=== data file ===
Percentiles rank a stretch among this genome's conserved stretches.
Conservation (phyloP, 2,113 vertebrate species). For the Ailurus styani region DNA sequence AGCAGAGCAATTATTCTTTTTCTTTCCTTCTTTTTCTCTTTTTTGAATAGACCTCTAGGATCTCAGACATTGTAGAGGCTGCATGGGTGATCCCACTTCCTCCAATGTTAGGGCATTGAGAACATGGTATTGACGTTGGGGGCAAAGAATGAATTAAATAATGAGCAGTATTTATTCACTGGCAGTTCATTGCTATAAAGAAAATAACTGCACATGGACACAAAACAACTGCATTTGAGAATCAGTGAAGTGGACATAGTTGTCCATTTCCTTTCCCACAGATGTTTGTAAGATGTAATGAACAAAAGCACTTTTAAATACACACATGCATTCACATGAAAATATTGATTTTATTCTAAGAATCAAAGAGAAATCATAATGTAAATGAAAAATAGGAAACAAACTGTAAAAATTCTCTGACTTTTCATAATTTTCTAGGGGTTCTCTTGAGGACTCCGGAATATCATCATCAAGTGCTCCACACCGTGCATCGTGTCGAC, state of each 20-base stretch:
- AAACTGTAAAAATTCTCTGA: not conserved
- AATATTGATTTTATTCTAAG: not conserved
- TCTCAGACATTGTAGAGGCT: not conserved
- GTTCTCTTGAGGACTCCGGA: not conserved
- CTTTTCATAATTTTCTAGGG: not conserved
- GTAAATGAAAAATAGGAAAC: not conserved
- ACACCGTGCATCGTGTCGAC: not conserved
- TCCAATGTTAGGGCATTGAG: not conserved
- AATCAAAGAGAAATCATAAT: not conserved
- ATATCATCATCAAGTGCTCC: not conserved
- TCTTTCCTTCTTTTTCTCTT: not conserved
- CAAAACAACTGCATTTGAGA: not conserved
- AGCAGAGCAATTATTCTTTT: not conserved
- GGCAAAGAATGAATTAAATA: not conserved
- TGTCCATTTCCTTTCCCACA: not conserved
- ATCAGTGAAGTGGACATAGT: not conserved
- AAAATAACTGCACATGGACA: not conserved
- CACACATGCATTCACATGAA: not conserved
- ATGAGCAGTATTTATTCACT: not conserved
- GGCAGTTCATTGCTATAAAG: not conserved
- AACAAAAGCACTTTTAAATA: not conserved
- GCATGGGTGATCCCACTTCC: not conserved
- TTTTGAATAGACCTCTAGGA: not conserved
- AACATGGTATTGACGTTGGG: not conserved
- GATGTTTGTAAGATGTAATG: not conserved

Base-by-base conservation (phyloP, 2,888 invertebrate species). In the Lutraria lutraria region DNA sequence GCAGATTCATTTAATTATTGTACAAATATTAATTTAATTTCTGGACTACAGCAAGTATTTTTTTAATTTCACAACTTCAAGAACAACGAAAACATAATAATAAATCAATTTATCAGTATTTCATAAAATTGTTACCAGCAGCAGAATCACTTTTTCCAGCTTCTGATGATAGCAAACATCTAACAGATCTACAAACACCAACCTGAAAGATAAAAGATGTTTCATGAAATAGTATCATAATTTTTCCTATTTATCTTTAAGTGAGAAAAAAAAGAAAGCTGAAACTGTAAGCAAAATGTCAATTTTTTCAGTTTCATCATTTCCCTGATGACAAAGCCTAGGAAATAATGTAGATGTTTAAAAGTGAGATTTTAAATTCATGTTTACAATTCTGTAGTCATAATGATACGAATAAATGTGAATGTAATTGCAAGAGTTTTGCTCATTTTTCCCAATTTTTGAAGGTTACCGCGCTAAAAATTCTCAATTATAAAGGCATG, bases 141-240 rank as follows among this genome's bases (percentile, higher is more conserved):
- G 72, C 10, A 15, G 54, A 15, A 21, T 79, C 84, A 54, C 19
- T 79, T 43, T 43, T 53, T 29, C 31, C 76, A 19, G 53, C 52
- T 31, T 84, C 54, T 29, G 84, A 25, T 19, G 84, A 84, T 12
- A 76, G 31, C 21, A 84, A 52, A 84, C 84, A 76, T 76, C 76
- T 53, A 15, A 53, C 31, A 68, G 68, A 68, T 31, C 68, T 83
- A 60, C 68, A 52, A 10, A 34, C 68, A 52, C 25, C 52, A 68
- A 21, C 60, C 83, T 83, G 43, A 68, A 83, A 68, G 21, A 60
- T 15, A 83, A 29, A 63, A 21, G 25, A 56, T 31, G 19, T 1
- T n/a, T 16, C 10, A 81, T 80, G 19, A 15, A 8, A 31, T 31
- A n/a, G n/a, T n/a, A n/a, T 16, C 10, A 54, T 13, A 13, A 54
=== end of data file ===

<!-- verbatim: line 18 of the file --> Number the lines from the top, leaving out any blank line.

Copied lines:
- ATCAGTGAAGTGGACATAGT: not conserved